Some lovely indoor sheep that we discovered right before we left, mostly because one came out and yelled at us for being so close to her baby lambs. I’m still not convinced that mama sheep was real, as she sounded way too much like a human just saying, “Baaaa!”

And lo, the light did shine upon the sheep and the lambs, and call to them to lie in the hay and be wooly and regard the humans with great skepticism. And they did, and it was good.



Makeup Bag Decluttering

April 21, 2009

I don’t really wear makeup. I used to, when I went to a Regular Job, but I haven’t in years. I don’t really have time, and Dave lovingly says I look better without it.

Lately, however, when I look into the mirror, the image I see screams, “Dark circles! Old!” and it seemed time to do something about it. I dragged out my makeup bag, but most of the things in it were kind of dried out, or I didn’t remember when I’d bought them, or I did remember, and it was for my wedding 10 years ago. So I went for the Web 2.0 solution and posted a Facebook status update asking for undereye concealer recommendations.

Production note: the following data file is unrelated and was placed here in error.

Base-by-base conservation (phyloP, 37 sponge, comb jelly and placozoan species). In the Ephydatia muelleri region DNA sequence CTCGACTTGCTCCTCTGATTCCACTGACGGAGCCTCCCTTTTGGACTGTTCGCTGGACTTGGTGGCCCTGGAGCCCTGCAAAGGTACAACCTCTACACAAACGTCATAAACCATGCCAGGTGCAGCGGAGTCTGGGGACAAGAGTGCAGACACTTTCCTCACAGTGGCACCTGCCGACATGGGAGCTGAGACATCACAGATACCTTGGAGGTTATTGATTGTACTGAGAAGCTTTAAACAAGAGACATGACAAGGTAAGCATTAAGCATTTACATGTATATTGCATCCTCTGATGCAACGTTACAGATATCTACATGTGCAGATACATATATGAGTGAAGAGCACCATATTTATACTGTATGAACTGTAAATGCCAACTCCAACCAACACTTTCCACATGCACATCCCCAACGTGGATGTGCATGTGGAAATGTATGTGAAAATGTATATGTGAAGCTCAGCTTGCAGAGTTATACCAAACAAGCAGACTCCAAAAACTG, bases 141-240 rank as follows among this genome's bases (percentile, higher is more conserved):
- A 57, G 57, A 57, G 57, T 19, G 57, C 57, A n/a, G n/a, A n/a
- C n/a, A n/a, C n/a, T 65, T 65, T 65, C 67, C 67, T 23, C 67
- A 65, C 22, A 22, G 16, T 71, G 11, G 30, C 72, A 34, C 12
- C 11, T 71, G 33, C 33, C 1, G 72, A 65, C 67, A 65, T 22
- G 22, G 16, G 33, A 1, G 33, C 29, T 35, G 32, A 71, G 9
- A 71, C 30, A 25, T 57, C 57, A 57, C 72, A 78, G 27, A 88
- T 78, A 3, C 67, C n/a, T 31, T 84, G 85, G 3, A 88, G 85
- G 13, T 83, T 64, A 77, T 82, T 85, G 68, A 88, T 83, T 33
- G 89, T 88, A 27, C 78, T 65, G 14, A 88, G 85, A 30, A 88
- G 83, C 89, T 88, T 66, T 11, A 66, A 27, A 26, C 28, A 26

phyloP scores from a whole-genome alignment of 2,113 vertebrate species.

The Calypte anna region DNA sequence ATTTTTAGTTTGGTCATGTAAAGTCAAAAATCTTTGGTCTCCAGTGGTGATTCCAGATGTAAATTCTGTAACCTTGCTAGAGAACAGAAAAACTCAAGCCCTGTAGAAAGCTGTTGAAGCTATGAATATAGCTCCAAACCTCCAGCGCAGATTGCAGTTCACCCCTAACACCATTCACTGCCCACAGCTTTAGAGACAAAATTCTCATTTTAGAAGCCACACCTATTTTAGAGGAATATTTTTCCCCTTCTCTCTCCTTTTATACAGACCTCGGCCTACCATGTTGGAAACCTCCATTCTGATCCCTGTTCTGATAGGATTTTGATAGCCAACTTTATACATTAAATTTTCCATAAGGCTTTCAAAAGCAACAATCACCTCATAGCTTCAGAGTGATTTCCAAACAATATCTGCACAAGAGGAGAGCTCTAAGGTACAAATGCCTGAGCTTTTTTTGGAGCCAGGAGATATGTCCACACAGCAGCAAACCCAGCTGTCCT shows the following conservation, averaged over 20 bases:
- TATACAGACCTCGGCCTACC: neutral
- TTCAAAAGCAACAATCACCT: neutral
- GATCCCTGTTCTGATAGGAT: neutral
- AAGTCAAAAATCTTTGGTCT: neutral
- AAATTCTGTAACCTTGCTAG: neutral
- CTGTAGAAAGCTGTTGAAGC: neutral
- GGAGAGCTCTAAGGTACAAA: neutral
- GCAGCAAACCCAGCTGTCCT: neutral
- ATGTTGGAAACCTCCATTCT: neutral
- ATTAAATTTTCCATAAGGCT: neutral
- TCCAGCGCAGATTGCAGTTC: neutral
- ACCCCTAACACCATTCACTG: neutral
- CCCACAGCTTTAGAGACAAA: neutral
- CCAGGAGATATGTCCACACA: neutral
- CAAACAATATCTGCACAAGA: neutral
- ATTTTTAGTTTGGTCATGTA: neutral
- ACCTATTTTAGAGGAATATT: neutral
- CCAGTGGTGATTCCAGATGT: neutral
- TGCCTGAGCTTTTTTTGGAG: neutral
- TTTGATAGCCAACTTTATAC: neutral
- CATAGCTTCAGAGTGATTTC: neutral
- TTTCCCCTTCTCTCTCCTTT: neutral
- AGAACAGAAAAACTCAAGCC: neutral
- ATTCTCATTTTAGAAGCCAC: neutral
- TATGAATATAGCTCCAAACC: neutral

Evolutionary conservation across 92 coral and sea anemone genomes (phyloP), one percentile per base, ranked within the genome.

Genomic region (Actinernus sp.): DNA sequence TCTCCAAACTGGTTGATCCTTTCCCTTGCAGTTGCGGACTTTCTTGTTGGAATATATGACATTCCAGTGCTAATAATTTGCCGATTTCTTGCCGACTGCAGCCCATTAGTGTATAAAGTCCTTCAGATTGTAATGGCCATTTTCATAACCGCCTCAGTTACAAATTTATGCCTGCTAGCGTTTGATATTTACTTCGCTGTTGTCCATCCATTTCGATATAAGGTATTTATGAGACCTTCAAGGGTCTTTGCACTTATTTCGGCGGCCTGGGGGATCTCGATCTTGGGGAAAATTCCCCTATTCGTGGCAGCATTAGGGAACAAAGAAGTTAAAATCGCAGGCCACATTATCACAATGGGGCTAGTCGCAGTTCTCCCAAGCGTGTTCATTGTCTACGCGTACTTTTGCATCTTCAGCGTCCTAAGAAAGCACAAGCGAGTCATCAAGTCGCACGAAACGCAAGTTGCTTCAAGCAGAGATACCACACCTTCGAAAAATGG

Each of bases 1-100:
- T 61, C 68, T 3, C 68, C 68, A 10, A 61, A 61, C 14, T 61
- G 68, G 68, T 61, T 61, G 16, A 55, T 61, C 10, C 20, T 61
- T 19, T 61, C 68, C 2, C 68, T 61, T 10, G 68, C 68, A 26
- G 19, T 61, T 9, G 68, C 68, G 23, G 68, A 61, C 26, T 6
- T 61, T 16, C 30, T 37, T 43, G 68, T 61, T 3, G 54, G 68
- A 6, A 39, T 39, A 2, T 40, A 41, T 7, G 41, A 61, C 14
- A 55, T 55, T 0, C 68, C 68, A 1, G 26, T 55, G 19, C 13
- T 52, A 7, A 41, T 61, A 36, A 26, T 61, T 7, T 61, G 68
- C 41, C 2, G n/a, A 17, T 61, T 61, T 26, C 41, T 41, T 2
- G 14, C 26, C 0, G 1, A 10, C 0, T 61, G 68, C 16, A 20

One jaunty trip to the Benefit counter later, I was ready to streamline my makeup bag. Here’s what it looked like before:

Lots of old foundation and mascara. I do have to say, though, that after throwing away the obvious things, I was still left with more than I expected. There were a lot of eyeshadow colors that are pretty good and weren’t cheap, and while I don’t wear eyeshadow very often, maybe someone will get married or something and I’ll have to dress up more. (Is this rational? Should I pitch the eyeshadow?)

Here’s the after: